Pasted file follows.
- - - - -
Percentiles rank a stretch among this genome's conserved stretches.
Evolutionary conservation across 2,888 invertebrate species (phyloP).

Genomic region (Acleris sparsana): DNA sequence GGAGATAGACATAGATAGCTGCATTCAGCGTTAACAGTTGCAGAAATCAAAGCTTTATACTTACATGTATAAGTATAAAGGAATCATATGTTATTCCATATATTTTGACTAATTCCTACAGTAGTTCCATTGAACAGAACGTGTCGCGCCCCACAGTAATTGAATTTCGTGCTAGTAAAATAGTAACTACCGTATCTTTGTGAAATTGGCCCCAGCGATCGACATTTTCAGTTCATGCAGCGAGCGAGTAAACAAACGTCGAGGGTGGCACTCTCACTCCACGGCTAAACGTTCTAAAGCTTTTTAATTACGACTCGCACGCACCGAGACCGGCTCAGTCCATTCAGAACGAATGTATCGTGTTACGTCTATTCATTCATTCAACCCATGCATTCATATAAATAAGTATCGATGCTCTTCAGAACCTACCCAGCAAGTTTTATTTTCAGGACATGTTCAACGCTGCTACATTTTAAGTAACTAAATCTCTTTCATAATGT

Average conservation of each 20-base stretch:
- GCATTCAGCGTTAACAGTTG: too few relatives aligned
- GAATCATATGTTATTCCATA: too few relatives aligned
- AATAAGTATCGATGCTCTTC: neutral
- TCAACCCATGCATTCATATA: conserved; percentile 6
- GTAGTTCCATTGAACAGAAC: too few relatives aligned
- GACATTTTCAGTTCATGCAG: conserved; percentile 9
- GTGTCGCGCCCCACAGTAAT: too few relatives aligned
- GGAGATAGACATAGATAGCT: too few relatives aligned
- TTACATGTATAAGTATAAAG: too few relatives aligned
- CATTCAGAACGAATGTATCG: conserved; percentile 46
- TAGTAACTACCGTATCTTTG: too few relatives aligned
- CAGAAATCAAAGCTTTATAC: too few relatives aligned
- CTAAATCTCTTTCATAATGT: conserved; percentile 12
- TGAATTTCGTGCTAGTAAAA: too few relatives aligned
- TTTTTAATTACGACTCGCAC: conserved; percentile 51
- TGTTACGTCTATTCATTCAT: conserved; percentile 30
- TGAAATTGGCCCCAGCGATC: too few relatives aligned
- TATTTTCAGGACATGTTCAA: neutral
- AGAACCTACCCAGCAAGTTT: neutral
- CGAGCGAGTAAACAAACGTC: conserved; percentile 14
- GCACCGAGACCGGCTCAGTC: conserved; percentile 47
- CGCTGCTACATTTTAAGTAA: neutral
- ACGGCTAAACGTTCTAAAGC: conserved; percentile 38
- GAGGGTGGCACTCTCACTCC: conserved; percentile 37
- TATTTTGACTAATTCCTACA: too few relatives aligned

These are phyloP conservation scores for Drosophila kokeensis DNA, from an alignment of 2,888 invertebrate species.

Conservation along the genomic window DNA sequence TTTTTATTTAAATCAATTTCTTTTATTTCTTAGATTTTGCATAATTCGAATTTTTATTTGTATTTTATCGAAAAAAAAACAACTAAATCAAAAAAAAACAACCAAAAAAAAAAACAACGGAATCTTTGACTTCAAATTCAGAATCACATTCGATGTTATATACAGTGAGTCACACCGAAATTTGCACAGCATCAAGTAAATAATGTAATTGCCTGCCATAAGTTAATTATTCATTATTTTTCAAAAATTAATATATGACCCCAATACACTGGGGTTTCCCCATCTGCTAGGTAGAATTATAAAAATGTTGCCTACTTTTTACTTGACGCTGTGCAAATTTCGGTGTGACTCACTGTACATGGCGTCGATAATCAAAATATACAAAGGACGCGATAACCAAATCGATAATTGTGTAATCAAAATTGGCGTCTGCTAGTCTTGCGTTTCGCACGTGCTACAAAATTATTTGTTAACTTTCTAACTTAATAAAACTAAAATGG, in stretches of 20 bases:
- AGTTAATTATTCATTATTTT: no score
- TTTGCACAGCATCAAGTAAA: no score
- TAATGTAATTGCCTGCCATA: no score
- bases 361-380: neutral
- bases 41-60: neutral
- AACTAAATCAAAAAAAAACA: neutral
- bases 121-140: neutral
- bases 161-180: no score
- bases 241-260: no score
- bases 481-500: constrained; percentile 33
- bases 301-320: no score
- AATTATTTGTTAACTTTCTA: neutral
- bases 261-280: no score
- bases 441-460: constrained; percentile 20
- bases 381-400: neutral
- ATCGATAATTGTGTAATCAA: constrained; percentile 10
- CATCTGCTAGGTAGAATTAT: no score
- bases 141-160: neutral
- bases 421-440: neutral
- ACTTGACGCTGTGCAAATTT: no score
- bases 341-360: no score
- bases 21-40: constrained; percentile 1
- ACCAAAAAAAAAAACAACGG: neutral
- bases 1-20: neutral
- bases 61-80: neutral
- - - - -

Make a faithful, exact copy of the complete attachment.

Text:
Percentiles rank a stretch among this genome's conserved stretches.
Evolutionary conservation across 2,888 invertebrate species (phyloP).

Genomic region (Acleris sparsana): DNA sequence GGAGATAGACATAGATAGCTGCATTCAGCGTTAACAGTTGCAGAAATCAAAGCTTTATACTTACATGTATAAGTATAAAGGAATCATATGTTATTCCATATATTTTGACTAATTCCTACAGTAGTTCCATTGAACAGAACGTGTCGCGCCCCACAGTAATTGAATTTCGTGCTAGTAAAATAGTAACTACCGTATCTTTGTGAAATTGGCCCCAGCGATCGACATTTTCAGTTCATGCAGCGAGCGAGTAAACAAACGTCGAGGGTGGCACTCTCACTCCACGGCTAAACGTTCTAAAGCTTTTTAATTACGACTCGCACGCACCGAGACCGGCTCAGTCCATTCAGAACGAATGTATCGTGTTACGTCTATTCATTCATTCAACCCATGCATTCATATAAATAAGTATCGATGCTCTTCAGAACCTACCCAGCAAGTTTTATTTTCAGGACATGTTCAACGCTGCTACATTTTAAGTAACTAAATCTCTTTCATAATGT

Average conservation of each 20-base stretch:
- GCATTCAGCGTTAACAGTTG: too few relatives aligned
- GAATCATATGTTATTCCATA: too few relatives aligned
- AATAAGTATCGATGCTCTTC: neutral
- TCAACCCATGCATTCATATA: conserved; percentile 6
- GTAGTTCCATTGAACAGAAC: too few relatives aligned
- GACATTTTCAGTTCATGCAG: conserved; percentile 9
- GTGTCGCGCCCCACAGTAAT: too few relatives aligned
- GGAGATAGACATAGATAGCT: too few relatives aligned
- TTACATGTATAAGTATAAAG: too few relatives aligned
- CATTCAGAACGAATGTATCG: conserved; percentile 46
- TAGTAACTACCGTATCTTTG: too few relatives aligned
- CAGAAATCAAAGCTTTATAC: too few relatives aligned
- CTAAATCTCTTTCATAATGT: conserved; percentile 12
- TGAATTTCGTGCTAGTAAAA: too few relatives aligned
- TTTTTAATTACGACTCGCAC: conserved; percentile 51
- TGTTACGTCTATTCATTCAT: conserved; percentile 30
- TGAAATTGGCCCCAGCGATC: too few relatives aligned
- TATTTTCAGGACATGTTCAA: neutral
- AGAACCTACCCAGCAAGTTT: neutral
- CGAGCGAGTAAACAAACGTC: conserved; percentile 14
- GCACCGAGACCGGCTCAGTC: conserved; percentile 47
- CGCTGCTACATTTTAAGTAA: neutral
- ACGGCTAAACGTTCTAAAGC: conserved; percentile 38
- GAGGGTGGCACTCTCACTCC: conserved; percentile 37
- TATTTTGACTAATTCCTACA: too few relatives aligned

These are phyloP conservation scores for Drosophila kokeensis DNA, from an alignment of 2,888 invertebrate species.

Conservation along the genomic window DNA sequence TTTTTATTTAAATCAATTTCTTTTATTTCTTAGATTTTGCATAATTCGAATTTTTATTTGTATTTTATCGAAAAAAAAACAACTAAATCAAAAAAAAACAACCAAAAAAAAAAACAACGGAATCTTTGACTTCAAATTCAGAATCACATTCGATGTTATATACAGTGAGTCACACCGAAATTTGCACAGCATCAAGTAAATAATGTAATTGCCTGCCATAAGTTAATTATTCATTATTTTTCAAAAATTAATATATGACCCCAATACACTGGGGTTTCCCCATCTGCTAGGTAGAATTATAAAAATGTTGCCTACTTTTTACTTGACGCTGTGCAAATTTCGGTGTGACTCACTGTACATGGCGTCGATAATCAAAATATACAAAGGACGCGATAACCAAATCGATAATTGTGTAATCAAAATTGGCGTCTGCTAGTCTTGCGTTTCGCACGTGCTACAAAATTATTTGTTAACTTTCTAACTTAATAAAACTAAAATGG, in stretches of 20 bases:
- AGTTAATTATTCATTATTTT: no score
- TTTGCACAGCATCAAGTAAA: no score
- TAATGTAATTGCCTGCCATA: no score
- bases 361-380: neutral
- bases 41-60: neutral
- AACTAAATCAAAAAAAAACA: neutral
- bases 121-140: neutral
- bases 161-180: no score
- bases 241-260: no score
- bases 481-500: constrained; percentile 33
- bases 301-320: no score
- AATTATTTGTTAACTTTCTA: neutral
- bases 261-280: no score
- bases 441-460: constrained; percentile 20
- bases 381-400: neutral
- ATCGATAATTGTGTAATCAA: constrained; percentile 10
- CATCTGCTAGGTAGAATTAT: no score
- bases 141-160: neutral
- bases 421-440: neutral
- ACTTGACGCTGTGCAAATTT: no score
- bases 341-360: no score
- bases 21-40: constrained; percentile 1
- ACCAAAAAAAAAAACAACGG: neutral
- bases 1-20: neutral
- bases 61-80: neutral